There was a moment at the weekend when Peter Crouch, his body shaped as if goal-scoring legend Marco van Basten, became fleetingly one of the true giants of the game.
The fact that he later paused before answering the question "your best ever?", as if mentally flicking back through his collected works of great goals, only heightened the moment.
The parabola he traced audaciously through the sky simultaneously pencilled in another chapter of his breed's soccer parable; big can be beautiful.
Actually it is more specific than that. Crouch and his ilk are not the towering brickhouse frontmen so beloved of Sam Allardyce; rather, his breed exists uneasily outside the game's big five - the strapping centre-half, the languid creator, the tearaway wide man, the goal poacher and that brickhouse. They are tall but more beanpole than battering ram, and with that come a peculiar spread of skills and an unparalleled ability to mix the gracious with the clumsy, the bewildering with the breathtaking. We're in giraffe country.
There appears a lack of trust in tall, gangly strikers such as Crouch.
No one, not least the player himself, is quite sure what will happen next.
When they are good, they stand out and when they are bad they stand out even more. There is soccer snobbery at work, too. Fabio Capello, seeped in the Italian tradition, was never going to trust a player who can appear part van Basten, part Rodney Trotter. To Capello, Crouch didn't look the part of an international footballer.
Yet his record suggests otherwise, as do those of Koller and Zigic. Koller scored 55 times in 91 games for a good Czech Republic side, playing in three European Championship finals and one World Cup. He formed a classic partnership with Milan Baros, the pair's contrasting abilities fitting together as well as Sir Dave Richards and an ornamental water feature. Zigic has 20 goals in 57 games for Serbia and Crouch has 22 in 42 for England.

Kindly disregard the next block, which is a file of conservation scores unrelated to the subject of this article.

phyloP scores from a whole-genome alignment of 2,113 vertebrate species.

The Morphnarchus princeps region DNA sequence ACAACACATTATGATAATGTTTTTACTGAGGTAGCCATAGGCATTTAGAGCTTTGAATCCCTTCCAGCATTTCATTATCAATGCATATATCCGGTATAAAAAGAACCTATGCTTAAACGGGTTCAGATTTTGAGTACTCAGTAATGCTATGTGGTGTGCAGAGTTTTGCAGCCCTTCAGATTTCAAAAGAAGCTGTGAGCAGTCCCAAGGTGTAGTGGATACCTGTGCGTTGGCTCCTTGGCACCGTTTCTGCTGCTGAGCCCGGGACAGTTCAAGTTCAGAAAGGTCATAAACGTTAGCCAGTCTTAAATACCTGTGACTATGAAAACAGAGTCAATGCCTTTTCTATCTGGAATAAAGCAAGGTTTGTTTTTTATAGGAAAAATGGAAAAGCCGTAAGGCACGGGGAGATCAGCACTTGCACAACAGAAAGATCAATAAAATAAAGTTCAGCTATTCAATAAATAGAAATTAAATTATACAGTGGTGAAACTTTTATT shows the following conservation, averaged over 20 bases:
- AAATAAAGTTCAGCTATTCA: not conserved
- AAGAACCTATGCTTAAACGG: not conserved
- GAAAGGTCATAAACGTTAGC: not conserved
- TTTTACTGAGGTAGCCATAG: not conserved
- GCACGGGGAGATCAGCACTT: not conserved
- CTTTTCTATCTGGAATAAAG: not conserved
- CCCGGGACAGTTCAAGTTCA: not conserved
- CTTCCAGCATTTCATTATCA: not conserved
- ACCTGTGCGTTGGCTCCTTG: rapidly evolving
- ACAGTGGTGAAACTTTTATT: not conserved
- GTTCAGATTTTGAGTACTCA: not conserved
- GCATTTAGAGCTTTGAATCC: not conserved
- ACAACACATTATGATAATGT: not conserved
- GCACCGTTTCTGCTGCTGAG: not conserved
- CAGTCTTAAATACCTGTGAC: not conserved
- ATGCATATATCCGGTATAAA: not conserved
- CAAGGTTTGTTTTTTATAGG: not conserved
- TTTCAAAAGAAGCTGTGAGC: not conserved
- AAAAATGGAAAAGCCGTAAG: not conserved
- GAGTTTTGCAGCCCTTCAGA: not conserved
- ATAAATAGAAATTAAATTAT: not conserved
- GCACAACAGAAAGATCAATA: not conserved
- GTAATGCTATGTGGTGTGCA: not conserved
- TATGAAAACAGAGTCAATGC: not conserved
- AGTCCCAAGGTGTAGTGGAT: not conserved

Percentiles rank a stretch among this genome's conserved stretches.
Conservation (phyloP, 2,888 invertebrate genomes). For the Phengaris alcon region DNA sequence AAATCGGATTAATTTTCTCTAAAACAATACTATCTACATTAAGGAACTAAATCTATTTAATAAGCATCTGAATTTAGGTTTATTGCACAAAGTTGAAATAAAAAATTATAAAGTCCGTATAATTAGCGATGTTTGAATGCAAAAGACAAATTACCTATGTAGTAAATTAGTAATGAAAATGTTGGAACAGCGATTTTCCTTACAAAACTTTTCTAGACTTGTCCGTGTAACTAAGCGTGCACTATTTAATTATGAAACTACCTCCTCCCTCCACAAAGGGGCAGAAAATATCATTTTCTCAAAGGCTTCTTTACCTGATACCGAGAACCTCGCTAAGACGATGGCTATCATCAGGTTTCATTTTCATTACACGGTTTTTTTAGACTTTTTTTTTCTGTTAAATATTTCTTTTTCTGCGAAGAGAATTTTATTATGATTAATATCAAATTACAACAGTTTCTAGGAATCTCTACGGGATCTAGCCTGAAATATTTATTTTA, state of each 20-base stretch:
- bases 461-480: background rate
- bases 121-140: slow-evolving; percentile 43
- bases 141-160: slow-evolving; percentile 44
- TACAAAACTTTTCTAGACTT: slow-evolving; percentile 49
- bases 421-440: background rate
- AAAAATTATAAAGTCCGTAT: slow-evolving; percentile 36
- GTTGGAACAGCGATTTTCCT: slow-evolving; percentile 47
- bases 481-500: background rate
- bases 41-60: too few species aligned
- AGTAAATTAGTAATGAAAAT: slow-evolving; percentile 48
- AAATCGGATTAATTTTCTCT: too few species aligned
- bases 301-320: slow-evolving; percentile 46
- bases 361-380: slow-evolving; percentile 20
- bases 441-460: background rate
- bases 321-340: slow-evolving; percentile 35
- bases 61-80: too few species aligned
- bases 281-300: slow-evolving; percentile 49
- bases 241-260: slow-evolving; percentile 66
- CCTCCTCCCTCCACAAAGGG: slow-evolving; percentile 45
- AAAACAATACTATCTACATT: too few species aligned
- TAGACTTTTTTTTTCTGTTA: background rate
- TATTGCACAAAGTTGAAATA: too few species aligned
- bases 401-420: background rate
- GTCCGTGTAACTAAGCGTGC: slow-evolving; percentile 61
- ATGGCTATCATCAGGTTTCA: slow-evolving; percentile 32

Harry Redknapp was once an admirer (although he did crate him up and ship him to Stoke) so there is some hope of an international return.
Whether or not Crouch, now 31, ever gets to play for his country again, he already has an international reputation. He is big in China, although not as big as Yang Chanpeng. When the 203cm (some have him at 210cm - the variance is all part of the endearing mystery of the giraffe men) player arrived for a trial at Bolton he revealed that back home he was known as "Two metre" or "Crouchie".
It leaves the Norwegian Tor Hogne Aaroy to lay claim to being the world's tallest outfield player. Aaroy is 204.5cm, and a striker in the Crouch mould. This man stands out in a crowd, not least because he plays in Japan, where the average height is 170cm.
Norway are head and shoulders above the rest when it comes to current footballing giants, with Oyvind Hoas, who once had a trial at Luton, and Even Iversen both 203cm. From down here neither appears particularly proficient, but can't looks be deceiving? As Crouch showed for the umpteenth time in that one moment of absolute, head-to-toe synchronicity at the weekend.